3.  The Painted Girls by Cathy Marie Buchanan for review from Riverhead Books in January.

1878 Paris. Following their father’s sudden death, the van Goethem sisters find their lives upended. Without his wages, and with the small amount their laundress mother earns disappearing into the absinthe bottle, eviction from their lodgings seems imminent. With few options for work, Marie is dispatched to the Paris Opéra, where for a scant seventeen francs a week, she will be trained to enter the famous ballet. Her older sister, Antoinette, finds work as an extra in a stage adaptation of Émile Zola’s naturalist masterpiece L’Assommoir.

Marie throws herself into dance and is soon modeling in the studio of Edgar Degas, where her image will forever be immortalized as Little Dancer Aged Fourteen. There she meets a wealthy male patron of the ballet, but might the assistance he offers come with strings attached? Meanwhile Antoinette, derailed by her love for the dangerous Émile Abadie, must choose between honest labor and the more profitable avenues open to a young woman of the Parisian demimonde.

4.  Beautiful Lies by Clare Clark for a TLC Book Tour this month.

London 1887. For Maribel Campbell Lowe, the beautiful bohemian wife of a maverick politician, it is the year to make something of herself. A self-proclaimed Chilean heiress educated in Paris, she is torn between poetry and the new art of photography. But it is soon plain that Maribel’s choices are not so simple. As her husband’s career hangs by a thread, her real past, and the family she abandoned, come back to haunt them both. When the notorious newspaper editor Alfred Webster begins to take an uncommon interest in Maribel, she fears he will not only destroy Edward’s career but both of their reputations.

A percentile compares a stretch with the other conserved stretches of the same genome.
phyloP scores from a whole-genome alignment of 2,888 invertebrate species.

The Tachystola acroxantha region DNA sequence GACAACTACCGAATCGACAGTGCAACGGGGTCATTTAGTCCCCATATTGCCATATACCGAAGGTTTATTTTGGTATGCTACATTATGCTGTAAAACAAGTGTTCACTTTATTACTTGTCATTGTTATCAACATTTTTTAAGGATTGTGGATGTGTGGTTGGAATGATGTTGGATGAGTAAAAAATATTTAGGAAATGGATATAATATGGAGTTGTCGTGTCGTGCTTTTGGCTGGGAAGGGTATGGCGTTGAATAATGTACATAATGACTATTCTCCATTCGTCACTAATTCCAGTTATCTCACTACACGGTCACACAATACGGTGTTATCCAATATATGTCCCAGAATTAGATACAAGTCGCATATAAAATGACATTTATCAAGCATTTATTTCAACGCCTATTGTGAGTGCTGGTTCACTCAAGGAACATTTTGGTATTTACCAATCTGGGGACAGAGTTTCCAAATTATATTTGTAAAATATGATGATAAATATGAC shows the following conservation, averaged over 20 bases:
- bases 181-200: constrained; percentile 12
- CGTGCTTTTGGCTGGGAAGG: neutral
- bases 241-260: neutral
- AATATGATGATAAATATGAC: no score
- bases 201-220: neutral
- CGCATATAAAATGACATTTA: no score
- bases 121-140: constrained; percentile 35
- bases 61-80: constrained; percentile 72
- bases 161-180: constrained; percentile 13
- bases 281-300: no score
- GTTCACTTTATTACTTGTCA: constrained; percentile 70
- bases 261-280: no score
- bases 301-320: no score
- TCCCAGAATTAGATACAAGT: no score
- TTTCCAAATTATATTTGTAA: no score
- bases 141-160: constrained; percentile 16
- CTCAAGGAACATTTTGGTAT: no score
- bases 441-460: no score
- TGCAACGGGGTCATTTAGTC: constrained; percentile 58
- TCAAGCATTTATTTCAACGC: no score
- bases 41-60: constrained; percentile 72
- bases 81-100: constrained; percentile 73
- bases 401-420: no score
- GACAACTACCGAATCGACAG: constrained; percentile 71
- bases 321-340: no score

Inspired by the true story of a politician’s wife who lived a double life for decades, Beautiful Lies is set in a time that, fraught with economic uncertainty and tabloid scandal-mongering, uncannily presages our own.

5.  Murder Most Austen by Tracy Kiely for review from Kaye Publicity.

A dedicated Anglophile and Janeite, Elizabeth Parker is hoping the trip to the annual Jane Austen Festival in Bath will distract her from her lack of a job and her uncertain future with her boyfriend, Peter.

On the plane ride to England, she and Aunt Winnie meet Professor Richard Baines, a self-proclaimed expert on all things Austen. His outlandish claims that within each Austen novel there is a sordid secondary story is second only to his odious theory on the true cause of Austen’s death. When Baines is found stabbed to death in his Mr. Darcy costume during the costume ball, it appears that Baines’s theories have finally pushed one Austen fan too far. But Aunt Winnie’s friend becomes the prime suspect, so Aunt Winnie enlists Elizabeth to find the professor’s real killer. With an ex-wife, a scheming daughter-in-law, and a trophy wife, not to mention a festival’s worth of die-hard Austen fans, there are no shortage of suspects.